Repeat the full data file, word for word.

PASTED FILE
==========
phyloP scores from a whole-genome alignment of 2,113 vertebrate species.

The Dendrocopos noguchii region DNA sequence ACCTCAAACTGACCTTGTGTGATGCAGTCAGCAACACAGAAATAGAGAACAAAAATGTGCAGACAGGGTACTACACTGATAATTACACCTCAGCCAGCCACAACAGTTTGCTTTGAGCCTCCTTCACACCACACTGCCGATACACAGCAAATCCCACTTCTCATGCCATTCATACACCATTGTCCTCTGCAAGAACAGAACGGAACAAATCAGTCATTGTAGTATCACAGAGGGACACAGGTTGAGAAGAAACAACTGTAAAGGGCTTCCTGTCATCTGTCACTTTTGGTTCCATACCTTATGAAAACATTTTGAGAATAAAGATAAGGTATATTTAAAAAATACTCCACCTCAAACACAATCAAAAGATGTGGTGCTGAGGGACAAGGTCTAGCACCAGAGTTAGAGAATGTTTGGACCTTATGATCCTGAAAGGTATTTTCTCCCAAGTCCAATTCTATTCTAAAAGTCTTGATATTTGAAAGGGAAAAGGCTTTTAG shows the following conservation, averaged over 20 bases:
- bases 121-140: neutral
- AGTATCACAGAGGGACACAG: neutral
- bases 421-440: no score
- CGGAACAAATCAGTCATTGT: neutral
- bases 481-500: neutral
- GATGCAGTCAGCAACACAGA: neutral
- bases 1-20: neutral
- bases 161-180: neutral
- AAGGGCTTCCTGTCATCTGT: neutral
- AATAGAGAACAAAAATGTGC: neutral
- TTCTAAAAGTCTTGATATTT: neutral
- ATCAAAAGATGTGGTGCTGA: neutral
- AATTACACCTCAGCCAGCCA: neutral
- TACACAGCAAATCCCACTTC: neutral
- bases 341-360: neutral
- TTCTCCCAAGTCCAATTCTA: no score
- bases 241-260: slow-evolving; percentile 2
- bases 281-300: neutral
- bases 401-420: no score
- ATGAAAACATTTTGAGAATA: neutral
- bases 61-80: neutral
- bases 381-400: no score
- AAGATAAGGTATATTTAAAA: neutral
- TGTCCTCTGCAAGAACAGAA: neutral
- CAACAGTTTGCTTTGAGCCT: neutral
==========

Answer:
phyloP scores from a whole-genome alignment of 2,113 vertebrate species.

The Dendrocopos noguchii region DNA sequence ACCTCAAACTGACCTTGTGTGATGCAGTCAGCAACACAGAAATAGAGAACAAAAATGTGCAGACAGGGTACTACACTGATAATTACACCTCAGCCAGCCACAACAGTTTGCTTTGAGCCTCCTTCACACCACACTGCCGATACACAGCAAATCCCACTTCTCATGCCATTCATACACCATTGTCCTCTGCAAGAACAGAACGGAACAAATCAGTCATTGTAGTATCACAGAGGGACACAGGTTGAGAAGAAACAACTGTAAAGGGCTTCCTGTCATCTGTCACTTTTGGTTCCATACCTTATGAAAACATTTTGAGAATAAAGATAAGGTATATTTAAAAAATACTCCACCTCAAACACAATCAAAAGATGTGGTGCTGAGGGACAAGGTCTAGCACCAGAGTTAGAGAATGTTTGGACCTTATGATCCTGAAAGGTATTTTCTCCCAAGTCCAATTCTATTCTAAAAGTCTTGATATTTGAAAGGGAAAAGGCTTTTAG shows the following conservation, averaged over 20 bases:
- bases 121-140: neutral
- AGTATCACAGAGGGACACAG: neutral
- bases 421-440: no score
- CGGAACAAATCAGTCATTGT: neutral
- bases 481-500: neutral
- GATGCAGTCAGCAACACAGA: neutral
- bases 1-20: neutral
- bases 161-180: neutral
- AAGGGCTTCCTGTCATCTGT: neutral
- AATAGAGAACAAAAATGTGC: neutral
- TTCTAAAAGTCTTGATATTT: neutral
- ATCAAAAGATGTGGTGCTGA: neutral
- AATTACACCTCAGCCAGCCA: neutral
- TACACAGCAAATCCCACTTC: neutral
- bases 341-360: neutral
- TTCTCCCAAGTCCAATTCTA: no score
- bases 241-260: slow-evolving; percentile 2
- bases 281-300: neutral
- bases 401-420: no score
- ATGAAAACATTTTGAGAATA: neutral
- bases 61-80: neutral
- bases 381-400: no score
- AAGATAAGGTATATTTAAAA: neutral
- TGTCCTCTGCAAGAACAGAA: neutral
- CAACAGTTTGCTTTGAGCCT: neutral